Warren Buffett, Carl Icahn, Bill Ackman -- these guys would all kill to even come close to that, not to mention probably take on a lot of risk in the process.
They wouldn't have to, though, if they had just invested in one of the world's largest engine manufacturers. And best of all, as a technological leader in fuel efficiency and natural gas engines, it's poised to keep up the pace.
I'm talking about Cummins Inc. (NYSE:CMI).
With annual revenue of about $18 billion, the company makes diesel engines for construction vehicles, cars, buses and trucks. It also makes natural-gas engines, engine components and electric power-generation systems.
Shares of Cummins have climbed 124% during the past five years -- good for an annualized rate of return of 17.5%. Tack on the annual dividend yield, which has averaged 1.3% during the past five years, and you get a total return of 18.8%.
That's nothing short of amazing, particularly when you consider the five-year period I mentioned included the financial meltdown, the deep recession of 2007-2009 and the sluggish recovery we're currently experiencing.
To understand how the stock managed to accomplish this -- and why I think it's a candidate to keep outperforming for at least the next few years, we have to look back 10 years ago…
Cummins thrived during bad times for several reasons, starting with a smart move made 10 years ago when the company decided to restructure diesel engine-making operations, since they accounted for the bulk of revenue just like they do today (currently 52% compared with 18% for engine components, 16% for power-generation systems and 14% for sales/service). Initiatives included workforce reductions, re-allocation of older manufacturing equipment rather than disposing of it and canceling unnecessary information technology programs. The result was a 13% reduction in the break-even point for diesel engines, meaning Cummins now only has to sell around 260,000 units a year to break even, compared with 300,000 before the restructure. These restructuring initiatives have saved about $97 million a year in operating costs, analysts estimate.
Besides becoming leaner, Cummins was fortunate not to have much exposure to Europe and its severe economic problems of the past four or five years. Because management saw better opportunities elsewhere, the company has been focusing less and less on the region: European sales provided 18% of total revenue in 2007, compared with only 9% currently. Half of revenue now comes from economically healthier emerging markets like Asia and Latin America, where Cummins has become a major player through partnerships with the largest truck and truck-component makers in those areas.
In October 2011, for instance, it announced a joint venture with the LiuGong Machinery Co. to produce the Cummins diesel engine for pickup trucks at a new plant in the Guangxi Province of southern China. The plant is scheduled to open in 2013 with an initial production volume of 50,000 units a year. Earlier this year, Cummins announced a joint venture with Latin American distributor Grupo Laeisz to sell and service Cummins diesel engines and power generators in Costa Rica and El Salvador. Grupo Laeisz has already been distributing Cummins products in Honduras for about 40 years.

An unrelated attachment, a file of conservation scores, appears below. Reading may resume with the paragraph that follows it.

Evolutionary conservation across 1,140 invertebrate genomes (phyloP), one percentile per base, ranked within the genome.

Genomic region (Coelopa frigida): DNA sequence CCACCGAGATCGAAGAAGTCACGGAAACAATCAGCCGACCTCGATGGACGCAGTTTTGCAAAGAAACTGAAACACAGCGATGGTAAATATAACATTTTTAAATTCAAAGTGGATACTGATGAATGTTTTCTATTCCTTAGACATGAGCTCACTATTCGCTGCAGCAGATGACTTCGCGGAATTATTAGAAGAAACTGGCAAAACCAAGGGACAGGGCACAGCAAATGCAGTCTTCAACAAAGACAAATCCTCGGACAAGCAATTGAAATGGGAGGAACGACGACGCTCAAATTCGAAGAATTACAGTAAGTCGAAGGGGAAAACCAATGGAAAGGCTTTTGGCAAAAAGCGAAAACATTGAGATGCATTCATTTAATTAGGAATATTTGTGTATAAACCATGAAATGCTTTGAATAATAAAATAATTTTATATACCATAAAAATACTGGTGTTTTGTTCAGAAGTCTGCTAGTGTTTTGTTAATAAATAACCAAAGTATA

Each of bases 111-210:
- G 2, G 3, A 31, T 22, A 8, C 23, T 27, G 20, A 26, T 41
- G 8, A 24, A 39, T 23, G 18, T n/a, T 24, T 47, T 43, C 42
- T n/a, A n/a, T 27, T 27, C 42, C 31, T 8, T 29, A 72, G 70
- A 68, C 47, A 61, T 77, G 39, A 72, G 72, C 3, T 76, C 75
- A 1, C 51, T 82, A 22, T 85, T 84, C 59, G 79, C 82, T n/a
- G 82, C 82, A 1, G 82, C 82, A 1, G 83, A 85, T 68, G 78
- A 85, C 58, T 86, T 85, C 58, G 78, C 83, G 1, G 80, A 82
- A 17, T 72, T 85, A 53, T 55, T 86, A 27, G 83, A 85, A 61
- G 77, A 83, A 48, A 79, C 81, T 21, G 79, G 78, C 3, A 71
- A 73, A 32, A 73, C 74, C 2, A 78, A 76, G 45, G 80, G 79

Prospects are also strong in North America, which generates 41% of total revenue. This is particularly good news because business in China, Latin America and some other emerging markets are expected to slow somewhat in the coming years.
Cummins' financial results are already reflecting these trends. In the first quarter of 2012, for example, sales rose 16% to $4.5 billion, compared with $3.9 billion in the same period last year. The improvement was due in large part to soaring demand for heavy-duty commercial truck engines in North America, where sales of these engines rose to $892 million -- a whopping 84% jump from the $485 million generated in the first quarter of 2011. Overall, North American sales climbed 40% to $1.9 billion, compared with $1.4 billion in the first quarter of 2011.
In addition to favorable geographic diversification, Cummins also has the advantage of being the largest manufacturer of natural gas and hybrid bus engines in the United States, which could lead to major revenue growth if the United States further increases its commitment to cleaner energy sources. [See: "This Company Could Kill the Gasoline Engine…"] For instance, only about 12,000 public transit buses -- 17% of the country's 70,000 buses -- run on natural gas, leaving plenty of room for further expansion. A similar situation exists with school buses, of which there are roughly 700,000 just in the United States.
Risks to consider: Cummins is subject to stringent oversight by the Environmental Protection Agency and other agencies capable of imposing new environmental regulations that increase costs to point of hurting profits.